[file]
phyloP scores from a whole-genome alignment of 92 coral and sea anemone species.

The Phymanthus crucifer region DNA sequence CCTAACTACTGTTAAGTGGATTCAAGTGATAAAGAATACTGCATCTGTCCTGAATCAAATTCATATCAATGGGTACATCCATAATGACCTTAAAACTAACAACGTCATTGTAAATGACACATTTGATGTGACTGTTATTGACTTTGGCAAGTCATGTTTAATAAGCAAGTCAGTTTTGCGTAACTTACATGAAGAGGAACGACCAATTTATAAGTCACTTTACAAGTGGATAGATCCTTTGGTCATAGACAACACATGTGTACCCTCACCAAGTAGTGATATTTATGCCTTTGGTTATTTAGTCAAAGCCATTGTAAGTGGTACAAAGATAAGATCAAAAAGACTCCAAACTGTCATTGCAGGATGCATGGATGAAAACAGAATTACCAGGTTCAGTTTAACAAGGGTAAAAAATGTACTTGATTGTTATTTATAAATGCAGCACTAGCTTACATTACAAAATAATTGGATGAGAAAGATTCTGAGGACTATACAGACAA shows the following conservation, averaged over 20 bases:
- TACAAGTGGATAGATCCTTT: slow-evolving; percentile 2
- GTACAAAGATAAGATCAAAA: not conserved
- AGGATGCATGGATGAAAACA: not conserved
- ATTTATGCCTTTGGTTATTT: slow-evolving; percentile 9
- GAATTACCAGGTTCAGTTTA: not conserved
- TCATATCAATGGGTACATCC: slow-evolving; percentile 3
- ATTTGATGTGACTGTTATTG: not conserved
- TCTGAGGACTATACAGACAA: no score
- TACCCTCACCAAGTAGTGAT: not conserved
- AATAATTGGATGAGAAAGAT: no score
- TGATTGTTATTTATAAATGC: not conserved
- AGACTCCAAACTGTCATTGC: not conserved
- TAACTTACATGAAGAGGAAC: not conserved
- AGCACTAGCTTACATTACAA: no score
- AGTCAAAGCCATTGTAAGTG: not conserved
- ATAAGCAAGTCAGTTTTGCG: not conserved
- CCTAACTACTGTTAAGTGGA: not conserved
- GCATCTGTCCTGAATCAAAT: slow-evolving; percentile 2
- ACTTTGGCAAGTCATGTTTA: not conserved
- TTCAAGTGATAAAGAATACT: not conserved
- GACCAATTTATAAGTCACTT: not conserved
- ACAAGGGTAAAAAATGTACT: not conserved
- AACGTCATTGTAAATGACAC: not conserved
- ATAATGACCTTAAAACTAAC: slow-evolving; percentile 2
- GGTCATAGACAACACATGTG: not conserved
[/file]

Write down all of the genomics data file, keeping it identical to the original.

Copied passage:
phyloP scores from a whole-genome alignment of 92 coral and sea anemone species.

The Phymanthus crucifer region DNA sequence CCTAACTACTGTTAAGTGGATTCAAGTGATAAAGAATACTGCATCTGTCCTGAATCAAATTCATATCAATGGGTACATCCATAATGACCTTAAAACTAACAACGTCATTGTAAATGACACATTTGATGTGACTGTTATTGACTTTGGCAAGTCATGTTTAATAAGCAAGTCAGTTTTGCGTAACTTACATGAAGAGGAACGACCAATTTATAAGTCACTTTACAAGTGGATAGATCCTTTGGTCATAGACAACACATGTGTACCCTCACCAAGTAGTGATATTTATGCCTTTGGTTATTTAGTCAAAGCCATTGTAAGTGGTACAAAGATAAGATCAAAAAGACTCCAAACTGTCATTGCAGGATGCATGGATGAAAACAGAATTACCAGGTTCAGTTTAACAAGGGTAAAAAATGTACTTGATTGTTATTTATAAATGCAGCACTAGCTTACATTACAAAATAATTGGATGAGAAAGATTCTGAGGACTATACAGACAA shows the following conservation, averaged over 20 bases:
- TACAAGTGGATAGATCCTTT: slow-evolving; percentile 2
- GTACAAAGATAAGATCAAAA: not conserved
- AGGATGCATGGATGAAAACA: not conserved
- ATTTATGCCTTTGGTTATTT: slow-evolving; percentile 9
- GAATTACCAGGTTCAGTTTA: not conserved
- TCATATCAATGGGTACATCC: slow-evolving; percentile 3
- ATTTGATGTGACTGTTATTG: not conserved
- TCTGAGGACTATACAGACAA: no score
- TACCCTCACCAAGTAGTGAT: not conserved
- AATAATTGGATGAGAAAGAT: no score
- TGATTGTTATTTATAAATGC: not conserved
- AGACTCCAAACTGTCATTGC: not conserved
- TAACTTACATGAAGAGGAAC: not conserved
- AGCACTAGCTTACATTACAA: no score
- AGTCAAAGCCATTGTAAGTG: not conserved
- ATAAGCAAGTCAGTTTTGCG: not conserved
- CCTAACTACTGTTAAGTGGA: not conserved
- GCATCTGTCCTGAATCAAAT: slow-evolving; percentile 2
- ACTTTGGCAAGTCATGTTTA: not conserved
- TTCAAGTGATAAAGAATACT: not conserved
- GACCAATTTATAAGTCACTT: not conserved
- ACAAGGGTAAAAAATGTACT: not conserved
- AACGTCATTGTAAATGACAC: not conserved
- ATAATGACCTTAAAACTAAC: slow-evolving; percentile 2
- GGTCATAGACAACACATGTG: not conserved